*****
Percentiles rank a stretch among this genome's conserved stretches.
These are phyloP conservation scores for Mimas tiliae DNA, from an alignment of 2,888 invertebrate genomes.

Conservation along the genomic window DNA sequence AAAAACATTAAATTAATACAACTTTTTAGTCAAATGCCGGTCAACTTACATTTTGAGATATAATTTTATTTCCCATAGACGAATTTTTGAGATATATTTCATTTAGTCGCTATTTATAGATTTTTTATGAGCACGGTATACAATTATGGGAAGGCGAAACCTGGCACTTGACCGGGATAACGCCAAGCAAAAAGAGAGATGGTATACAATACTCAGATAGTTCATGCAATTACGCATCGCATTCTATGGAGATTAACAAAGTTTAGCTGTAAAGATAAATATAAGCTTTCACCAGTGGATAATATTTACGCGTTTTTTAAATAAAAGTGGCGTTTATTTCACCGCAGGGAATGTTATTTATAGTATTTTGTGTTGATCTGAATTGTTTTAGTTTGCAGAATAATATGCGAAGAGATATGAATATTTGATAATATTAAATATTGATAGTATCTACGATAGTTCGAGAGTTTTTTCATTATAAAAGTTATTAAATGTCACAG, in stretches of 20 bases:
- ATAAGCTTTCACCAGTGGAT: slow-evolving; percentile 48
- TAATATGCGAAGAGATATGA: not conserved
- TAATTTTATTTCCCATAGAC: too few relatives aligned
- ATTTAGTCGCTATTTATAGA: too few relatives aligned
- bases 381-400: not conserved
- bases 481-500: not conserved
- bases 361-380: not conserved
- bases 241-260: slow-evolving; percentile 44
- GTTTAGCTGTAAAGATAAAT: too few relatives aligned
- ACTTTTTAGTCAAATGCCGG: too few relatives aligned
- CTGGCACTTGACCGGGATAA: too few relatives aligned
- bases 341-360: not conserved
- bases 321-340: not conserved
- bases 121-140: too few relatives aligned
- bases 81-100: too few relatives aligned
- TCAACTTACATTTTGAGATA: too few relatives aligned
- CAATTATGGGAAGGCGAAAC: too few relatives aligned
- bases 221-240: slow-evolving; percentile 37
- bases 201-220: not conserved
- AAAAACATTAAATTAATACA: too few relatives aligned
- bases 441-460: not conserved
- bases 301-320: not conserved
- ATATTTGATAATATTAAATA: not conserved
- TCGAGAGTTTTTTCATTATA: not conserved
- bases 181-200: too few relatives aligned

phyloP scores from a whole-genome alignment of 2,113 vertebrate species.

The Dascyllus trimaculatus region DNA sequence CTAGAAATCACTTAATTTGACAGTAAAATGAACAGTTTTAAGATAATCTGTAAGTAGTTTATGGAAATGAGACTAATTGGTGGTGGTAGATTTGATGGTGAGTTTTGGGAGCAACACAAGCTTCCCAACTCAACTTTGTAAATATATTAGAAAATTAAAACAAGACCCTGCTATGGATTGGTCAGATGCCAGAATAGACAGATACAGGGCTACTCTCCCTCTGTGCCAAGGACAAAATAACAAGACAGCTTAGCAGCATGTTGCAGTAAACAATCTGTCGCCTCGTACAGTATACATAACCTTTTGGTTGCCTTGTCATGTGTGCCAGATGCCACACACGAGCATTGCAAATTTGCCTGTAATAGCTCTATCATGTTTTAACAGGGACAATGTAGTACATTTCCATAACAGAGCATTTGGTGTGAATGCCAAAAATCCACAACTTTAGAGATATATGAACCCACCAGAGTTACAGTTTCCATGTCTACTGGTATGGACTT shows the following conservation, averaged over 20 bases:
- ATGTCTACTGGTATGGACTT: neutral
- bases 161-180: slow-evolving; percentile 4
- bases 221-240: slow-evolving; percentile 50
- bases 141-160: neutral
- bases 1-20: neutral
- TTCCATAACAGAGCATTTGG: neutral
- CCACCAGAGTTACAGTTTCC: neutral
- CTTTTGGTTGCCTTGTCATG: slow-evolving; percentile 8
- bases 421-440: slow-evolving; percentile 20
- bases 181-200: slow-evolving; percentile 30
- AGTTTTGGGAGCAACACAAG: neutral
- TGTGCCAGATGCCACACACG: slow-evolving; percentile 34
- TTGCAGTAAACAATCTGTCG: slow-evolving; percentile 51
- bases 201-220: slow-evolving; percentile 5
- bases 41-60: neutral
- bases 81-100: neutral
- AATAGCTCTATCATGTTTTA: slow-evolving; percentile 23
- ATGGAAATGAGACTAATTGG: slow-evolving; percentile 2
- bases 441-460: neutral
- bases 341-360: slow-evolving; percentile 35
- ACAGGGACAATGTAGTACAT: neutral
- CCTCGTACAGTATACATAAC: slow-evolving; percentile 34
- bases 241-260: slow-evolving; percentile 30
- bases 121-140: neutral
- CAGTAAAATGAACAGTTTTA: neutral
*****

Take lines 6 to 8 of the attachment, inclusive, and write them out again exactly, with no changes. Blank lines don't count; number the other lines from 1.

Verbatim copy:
- TAATTTTATTTCCCATAGAC: too few relatives aligned
- ATTTAGTCGCTATTTATAGA: too few relatives aligned
- bases 381-400: not conserved